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View Full Version : Spec screenplays revolved around games/toys


jeffoscribe
02-05-2011, 05:17 PM
I hear there is a project based on the game Monopoly. What are the issues with writing a spec screenplay based on a game? What about a spec that revolves around a popular toy?

wcmartell
02-05-2011, 05:46 PM
No different than a script based on a novel.

- Bill

emily blake
02-05-2011, 06:00 PM
Or a popular theme park ride.

jeffoscribe
02-05-2011, 06:05 PM
So, you have to get the rights first?

Todd Karate
02-05-2011, 06:17 PM
No one will buy it if they don't have the rights to the underlying material, but a great script can do a lot more than sell.

If you have an equally good idea that isn't based on a board game/toy/comic/whatever, write that instead. If this is going to be your best script, write it. Why not?

jeffoscribe
02-05-2011, 06:44 PM
Okay, thanks. Specifically, I have a story idea/concept that heavily involves a popular toy and just wanted to know what I'm getting myself into before I spend time pursuing. I might still write it though, regardless.

Ronaldinho
02-05-2011, 06:46 PM
If this is going to be your best script, write it. Why not?

Because nobody's going to want to read it.

It is much, much easier to get someone to read a script that they think they might be able to buy (or sell) than it is to get them to read a script which they know they can't sell.

If I'm an agent's assistant, and am picking a script off the slush pile to read, looking for the diamond in the rough which I can take to my boss, which one am I going to pick up? The original concept, or the one where the author doesn't own the underlying material?

Which wins me more points in my boss's eyes: "This is a rad script - you should read it!" or "This is a really cool script, but I have to warn you we won't be able to sell it. It's still a great read, though."

Furthermore, you don't know what else is out there, what else has been done. Your Monopoly script might strike you as very original, but to somebody who's read a dozen Monopoly scripts it's might seem very trite.

Write original material which you can own completely.

wcmartell
02-05-2011, 07:22 PM
Because nobody's going to want to read it.

Plus, there may be legal reasons why they can't read it.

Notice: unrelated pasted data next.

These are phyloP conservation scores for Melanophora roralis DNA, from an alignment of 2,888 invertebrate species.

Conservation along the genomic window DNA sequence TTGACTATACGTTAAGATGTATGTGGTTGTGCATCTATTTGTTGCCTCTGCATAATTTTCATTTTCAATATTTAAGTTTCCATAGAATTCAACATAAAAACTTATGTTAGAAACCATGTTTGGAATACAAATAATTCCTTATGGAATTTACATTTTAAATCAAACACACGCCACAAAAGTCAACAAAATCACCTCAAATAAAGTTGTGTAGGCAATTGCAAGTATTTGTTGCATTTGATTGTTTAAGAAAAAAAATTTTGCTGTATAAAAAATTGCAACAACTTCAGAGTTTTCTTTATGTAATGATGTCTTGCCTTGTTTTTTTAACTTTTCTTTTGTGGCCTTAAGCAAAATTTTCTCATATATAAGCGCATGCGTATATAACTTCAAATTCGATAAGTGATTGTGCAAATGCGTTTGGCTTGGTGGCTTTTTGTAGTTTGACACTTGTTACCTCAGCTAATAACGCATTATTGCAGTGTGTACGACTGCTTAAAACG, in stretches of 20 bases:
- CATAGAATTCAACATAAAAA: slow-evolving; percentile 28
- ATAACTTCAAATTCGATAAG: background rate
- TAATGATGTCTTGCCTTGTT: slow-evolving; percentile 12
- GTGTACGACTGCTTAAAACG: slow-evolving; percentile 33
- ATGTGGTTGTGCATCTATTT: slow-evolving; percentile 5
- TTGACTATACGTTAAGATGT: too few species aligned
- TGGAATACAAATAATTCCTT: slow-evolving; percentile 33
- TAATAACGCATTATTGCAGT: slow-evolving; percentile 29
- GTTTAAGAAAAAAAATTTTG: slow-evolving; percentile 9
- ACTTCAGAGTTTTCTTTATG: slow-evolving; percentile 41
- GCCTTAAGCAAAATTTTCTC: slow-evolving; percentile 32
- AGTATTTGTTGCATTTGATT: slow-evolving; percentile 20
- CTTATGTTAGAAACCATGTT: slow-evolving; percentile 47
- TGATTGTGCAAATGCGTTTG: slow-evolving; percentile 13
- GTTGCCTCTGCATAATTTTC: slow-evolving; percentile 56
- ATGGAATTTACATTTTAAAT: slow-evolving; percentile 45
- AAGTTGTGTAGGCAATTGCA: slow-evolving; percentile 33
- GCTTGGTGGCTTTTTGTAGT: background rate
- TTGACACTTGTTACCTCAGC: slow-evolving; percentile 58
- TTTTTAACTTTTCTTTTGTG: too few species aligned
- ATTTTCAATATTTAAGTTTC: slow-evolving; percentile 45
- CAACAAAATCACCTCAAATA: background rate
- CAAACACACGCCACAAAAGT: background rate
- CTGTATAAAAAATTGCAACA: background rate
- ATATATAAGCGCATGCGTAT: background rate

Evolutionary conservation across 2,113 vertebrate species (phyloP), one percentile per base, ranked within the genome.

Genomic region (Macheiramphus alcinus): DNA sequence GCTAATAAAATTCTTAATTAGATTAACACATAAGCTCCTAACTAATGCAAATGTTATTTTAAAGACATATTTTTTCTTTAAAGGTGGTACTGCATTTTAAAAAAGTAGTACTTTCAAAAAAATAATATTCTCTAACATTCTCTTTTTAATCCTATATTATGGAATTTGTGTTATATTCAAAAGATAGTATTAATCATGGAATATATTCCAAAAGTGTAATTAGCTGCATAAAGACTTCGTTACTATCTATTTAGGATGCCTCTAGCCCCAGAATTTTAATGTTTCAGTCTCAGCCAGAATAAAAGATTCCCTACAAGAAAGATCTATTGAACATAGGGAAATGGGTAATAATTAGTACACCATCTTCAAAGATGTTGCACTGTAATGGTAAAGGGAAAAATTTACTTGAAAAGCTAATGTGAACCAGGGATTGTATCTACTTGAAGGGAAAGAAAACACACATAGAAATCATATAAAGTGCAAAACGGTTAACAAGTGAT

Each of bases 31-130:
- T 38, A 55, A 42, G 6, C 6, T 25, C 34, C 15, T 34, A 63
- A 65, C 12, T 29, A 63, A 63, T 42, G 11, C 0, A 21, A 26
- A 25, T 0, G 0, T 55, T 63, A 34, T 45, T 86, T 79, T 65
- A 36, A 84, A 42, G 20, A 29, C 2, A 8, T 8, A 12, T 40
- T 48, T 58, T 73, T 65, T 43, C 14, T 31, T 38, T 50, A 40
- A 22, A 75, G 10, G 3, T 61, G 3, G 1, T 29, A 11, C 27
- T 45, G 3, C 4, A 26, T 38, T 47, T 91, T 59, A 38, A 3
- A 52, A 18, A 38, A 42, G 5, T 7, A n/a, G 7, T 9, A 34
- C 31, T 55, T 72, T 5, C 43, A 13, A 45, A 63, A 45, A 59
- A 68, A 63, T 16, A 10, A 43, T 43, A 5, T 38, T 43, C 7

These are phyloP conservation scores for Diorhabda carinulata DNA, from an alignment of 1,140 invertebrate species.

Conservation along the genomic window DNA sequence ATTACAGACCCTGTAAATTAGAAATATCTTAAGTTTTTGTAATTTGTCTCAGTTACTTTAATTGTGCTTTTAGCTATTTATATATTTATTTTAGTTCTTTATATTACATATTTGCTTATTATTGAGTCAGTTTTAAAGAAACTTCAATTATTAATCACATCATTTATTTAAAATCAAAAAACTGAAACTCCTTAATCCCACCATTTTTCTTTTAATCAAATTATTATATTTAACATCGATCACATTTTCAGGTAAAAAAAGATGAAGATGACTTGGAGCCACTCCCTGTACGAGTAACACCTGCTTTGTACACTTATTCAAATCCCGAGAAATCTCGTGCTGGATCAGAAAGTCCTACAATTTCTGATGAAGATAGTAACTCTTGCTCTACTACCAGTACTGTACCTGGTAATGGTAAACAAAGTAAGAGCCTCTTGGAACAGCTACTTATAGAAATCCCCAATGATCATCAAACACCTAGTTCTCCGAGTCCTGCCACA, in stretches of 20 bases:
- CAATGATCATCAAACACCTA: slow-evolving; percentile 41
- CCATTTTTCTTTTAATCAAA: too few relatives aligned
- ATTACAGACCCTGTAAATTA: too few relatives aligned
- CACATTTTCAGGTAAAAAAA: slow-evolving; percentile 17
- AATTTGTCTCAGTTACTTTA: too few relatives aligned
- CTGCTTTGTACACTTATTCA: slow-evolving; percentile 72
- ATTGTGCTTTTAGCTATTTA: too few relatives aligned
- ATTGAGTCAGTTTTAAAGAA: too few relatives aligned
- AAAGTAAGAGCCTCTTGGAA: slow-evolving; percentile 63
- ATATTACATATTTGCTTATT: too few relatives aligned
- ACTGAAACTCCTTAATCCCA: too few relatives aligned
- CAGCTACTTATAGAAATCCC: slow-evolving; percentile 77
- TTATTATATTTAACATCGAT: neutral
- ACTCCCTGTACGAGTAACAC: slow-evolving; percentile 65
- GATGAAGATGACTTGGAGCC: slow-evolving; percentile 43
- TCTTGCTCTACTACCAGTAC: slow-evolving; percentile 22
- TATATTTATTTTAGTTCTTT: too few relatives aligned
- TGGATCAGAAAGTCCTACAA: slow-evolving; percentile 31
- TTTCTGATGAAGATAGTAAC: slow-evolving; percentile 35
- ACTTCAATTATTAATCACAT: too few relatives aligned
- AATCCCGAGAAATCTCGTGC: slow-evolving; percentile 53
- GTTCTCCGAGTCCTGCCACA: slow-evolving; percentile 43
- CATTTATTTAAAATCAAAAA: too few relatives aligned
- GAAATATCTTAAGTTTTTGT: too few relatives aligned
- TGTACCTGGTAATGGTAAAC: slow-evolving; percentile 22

- Bill

jeffoscribe
02-05-2011, 07:34 PM
It's hard enough to become a working screenwriter, why make it more difficult, right? Bummer. It's a strong concept, but maybe it's better to wait until I'm an established writer with credits, etc. then approach the powers that be.

Ulysses
02-06-2011, 04:08 AM
I hear there is a project based on the game Monopoly. What are the issues with writing a spec screenplay based on a game? What about a spec that revolves around a popular toy?

Obviously you mean a sex toy.

jeffoscribe
02-06-2011, 09:06 AM
:bounce:

michaelb
02-06-2011, 11:09 PM
With so many titles in the public domain, why risk writing a spec for a game/toy that you do not have the rights to? Look at Snow White and the Huntsman.....it sold for $1.7 million to universal. Go find a great character/story from the classics, (Three Musketeers, Count of Monte Cristo, Grimm Fairy Tales, etc) and write a great script re-imagining one of those stories. There are literally 1,000's of them, that give you the pre-branded awareness (what you are ultimately looking for when getting the rights to a book/game/toy), but as they are in the public domain, they are free.

Remember, selling a script or getting great representation is the combination of both having great writing AND great ideas. At least if you go off and write Hansel and Gretel: Witch Hunters, you are starting with a safer, more commercial idea that the studios are looking for than AMERICAN PIE meets DRIVING MISS DAISY (yes, I have been sent that log line before).